A lack of provisions forced Lothair to abandon Aachen after three days.[16] He pillaged the palace before leaving.[3] Having lain claim to all the land between the Moselle and the Rhine after his victory, according to the Annals of Saint Gall, he tried and failed to take Metz.[6][9] There he was opposed by the bishop, Theoderic, who wrote a letter urging Otto II to respond in kind to Lothair's insolence.[17] By the autumn, Lothair had retreated to West Francia with the intention of returning to Lotharingia.[2][12] The History of the Franks of Sens indicates that the Germans did not pursue him.[14]

German counter-invasionEdit

According to the Gesta episcoporum Cameracensium, Otto swore revenge on Lothair.[4] He convoked a general assembly of the whole empire. According to Alpert of Metz, noblemen from every region, including Italy, attended.[17] They agreed that West Francia could not be allowed to raid the empire with impunity and counselled Otto to respond. The Gesta reports that the emperor sent an envoy to Lothair with what amounted to a declaration of war, promising to invade his kingdom on 1 October.[4]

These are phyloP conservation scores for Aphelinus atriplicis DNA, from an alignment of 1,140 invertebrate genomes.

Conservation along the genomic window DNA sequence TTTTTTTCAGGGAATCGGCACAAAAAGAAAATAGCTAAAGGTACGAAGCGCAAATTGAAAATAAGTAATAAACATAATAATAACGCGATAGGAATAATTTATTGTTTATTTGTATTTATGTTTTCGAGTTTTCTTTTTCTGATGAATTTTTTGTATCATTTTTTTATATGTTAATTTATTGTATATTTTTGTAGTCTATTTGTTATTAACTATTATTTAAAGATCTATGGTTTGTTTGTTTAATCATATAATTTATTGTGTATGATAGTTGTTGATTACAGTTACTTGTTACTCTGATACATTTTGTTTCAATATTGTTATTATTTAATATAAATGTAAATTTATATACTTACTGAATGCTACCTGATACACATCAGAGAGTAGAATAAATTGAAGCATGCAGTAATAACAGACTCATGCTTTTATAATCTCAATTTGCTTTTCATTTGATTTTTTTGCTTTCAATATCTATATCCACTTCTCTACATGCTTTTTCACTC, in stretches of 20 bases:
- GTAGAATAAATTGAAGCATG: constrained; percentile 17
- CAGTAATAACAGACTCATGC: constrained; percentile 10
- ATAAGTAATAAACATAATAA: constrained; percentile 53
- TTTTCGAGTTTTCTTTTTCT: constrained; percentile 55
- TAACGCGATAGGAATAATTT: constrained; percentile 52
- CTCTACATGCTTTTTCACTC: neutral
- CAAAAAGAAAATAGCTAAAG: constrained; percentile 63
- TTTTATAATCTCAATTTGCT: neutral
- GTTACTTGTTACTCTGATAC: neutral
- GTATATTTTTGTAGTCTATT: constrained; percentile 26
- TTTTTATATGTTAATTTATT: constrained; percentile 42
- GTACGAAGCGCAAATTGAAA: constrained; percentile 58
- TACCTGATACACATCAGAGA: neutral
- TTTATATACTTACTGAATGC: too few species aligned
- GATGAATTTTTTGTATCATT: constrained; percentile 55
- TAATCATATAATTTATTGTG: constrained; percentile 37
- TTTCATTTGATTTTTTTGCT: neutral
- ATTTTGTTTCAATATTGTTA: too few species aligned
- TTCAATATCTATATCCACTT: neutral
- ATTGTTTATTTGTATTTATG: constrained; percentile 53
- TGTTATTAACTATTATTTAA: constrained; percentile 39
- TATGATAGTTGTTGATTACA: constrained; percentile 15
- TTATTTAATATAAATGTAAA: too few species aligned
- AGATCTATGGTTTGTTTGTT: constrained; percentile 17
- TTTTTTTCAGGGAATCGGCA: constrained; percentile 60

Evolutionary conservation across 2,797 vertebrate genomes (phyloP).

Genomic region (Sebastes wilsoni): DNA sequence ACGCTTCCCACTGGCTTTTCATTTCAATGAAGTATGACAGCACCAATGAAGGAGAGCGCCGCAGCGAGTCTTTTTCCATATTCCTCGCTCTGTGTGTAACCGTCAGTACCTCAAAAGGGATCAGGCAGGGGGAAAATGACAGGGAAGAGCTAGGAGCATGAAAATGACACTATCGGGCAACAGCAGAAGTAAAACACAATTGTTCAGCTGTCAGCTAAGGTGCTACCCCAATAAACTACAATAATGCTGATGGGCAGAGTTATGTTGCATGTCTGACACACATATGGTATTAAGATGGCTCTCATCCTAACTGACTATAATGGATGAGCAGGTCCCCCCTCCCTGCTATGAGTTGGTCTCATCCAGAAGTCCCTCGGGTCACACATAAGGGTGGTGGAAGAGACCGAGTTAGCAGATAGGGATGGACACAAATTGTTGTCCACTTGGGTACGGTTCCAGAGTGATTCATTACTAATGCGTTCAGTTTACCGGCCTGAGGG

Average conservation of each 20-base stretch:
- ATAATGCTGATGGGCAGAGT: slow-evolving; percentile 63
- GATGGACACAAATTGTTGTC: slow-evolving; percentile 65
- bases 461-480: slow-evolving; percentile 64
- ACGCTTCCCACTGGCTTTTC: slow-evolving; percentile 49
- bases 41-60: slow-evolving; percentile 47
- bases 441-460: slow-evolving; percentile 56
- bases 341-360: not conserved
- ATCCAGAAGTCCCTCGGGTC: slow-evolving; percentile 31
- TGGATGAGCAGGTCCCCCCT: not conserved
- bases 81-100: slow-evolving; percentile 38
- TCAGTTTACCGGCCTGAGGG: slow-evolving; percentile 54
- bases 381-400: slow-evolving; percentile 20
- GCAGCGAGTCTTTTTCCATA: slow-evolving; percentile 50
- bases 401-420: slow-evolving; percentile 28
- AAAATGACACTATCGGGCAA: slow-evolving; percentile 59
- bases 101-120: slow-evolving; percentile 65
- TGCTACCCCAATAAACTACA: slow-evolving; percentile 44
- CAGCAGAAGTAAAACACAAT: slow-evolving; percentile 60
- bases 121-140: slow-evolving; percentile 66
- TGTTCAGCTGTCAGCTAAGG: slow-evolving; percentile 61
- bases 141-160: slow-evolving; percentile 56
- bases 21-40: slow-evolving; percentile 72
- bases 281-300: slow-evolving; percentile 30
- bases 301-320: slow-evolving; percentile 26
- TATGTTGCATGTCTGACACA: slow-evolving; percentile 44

According to the Annals of Saint Gall, Otto invaded West Francia with 30,000 horsemen.[6] When he crossed the border, Lothair retreated to Étampes. Otto sacked the royal palaces at Compiègne and Attigny, seized Laon and was unopposed at Reims and Soissons.[18] The Annals depict the Germans ravaging the West Frankish countryside.[6] The Gesta, however, contrasts the good conduct of the German army with the pillaging and carousing of the West Franks. It credits Otto with sparing churches and even giving them donations.[4] On this last point, the West Frankish historian Richer agrees, praising Otto for his good treatment of the churches and describing his anger when his troops destroyed the nunnery of Sainte-Balthilde-de-Chelles.[13]